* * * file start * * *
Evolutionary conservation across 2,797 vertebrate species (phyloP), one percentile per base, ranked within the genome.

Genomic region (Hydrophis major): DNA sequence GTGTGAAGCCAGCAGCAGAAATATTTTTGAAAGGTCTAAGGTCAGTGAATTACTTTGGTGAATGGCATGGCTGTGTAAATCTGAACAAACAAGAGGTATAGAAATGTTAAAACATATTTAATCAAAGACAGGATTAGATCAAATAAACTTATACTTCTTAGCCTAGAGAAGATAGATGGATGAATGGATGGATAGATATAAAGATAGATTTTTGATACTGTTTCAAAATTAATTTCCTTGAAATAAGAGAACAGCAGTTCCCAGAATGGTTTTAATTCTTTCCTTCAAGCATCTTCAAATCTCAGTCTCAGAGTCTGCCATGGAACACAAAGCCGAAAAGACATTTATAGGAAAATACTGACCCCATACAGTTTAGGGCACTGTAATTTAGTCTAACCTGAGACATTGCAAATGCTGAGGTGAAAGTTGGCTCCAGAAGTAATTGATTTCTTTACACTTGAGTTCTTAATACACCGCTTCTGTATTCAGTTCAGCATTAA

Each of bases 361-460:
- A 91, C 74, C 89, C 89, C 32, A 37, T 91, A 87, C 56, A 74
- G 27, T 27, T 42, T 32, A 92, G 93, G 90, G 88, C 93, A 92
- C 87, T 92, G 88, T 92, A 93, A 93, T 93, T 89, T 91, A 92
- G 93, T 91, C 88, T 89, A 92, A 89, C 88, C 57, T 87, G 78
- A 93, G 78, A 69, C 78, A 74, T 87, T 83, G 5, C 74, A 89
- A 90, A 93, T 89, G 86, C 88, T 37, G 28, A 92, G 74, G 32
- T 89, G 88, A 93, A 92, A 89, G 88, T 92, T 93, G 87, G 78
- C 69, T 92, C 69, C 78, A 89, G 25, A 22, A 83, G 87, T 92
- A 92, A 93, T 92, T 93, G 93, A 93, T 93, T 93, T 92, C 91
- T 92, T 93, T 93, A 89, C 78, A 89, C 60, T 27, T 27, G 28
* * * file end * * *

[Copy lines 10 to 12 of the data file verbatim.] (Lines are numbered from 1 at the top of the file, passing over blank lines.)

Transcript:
- T 89, G 88, A 93, A 92, A 89, G 88, T 92, T 93, G 87, G 78
- C 69, T 92, C 69, C 78, A 89, G 25, A 22, A 83, G 87, T 92
- A 92, A 93, T 92, T 93, G 93, A 93, T 93, T 93, T 92, C 91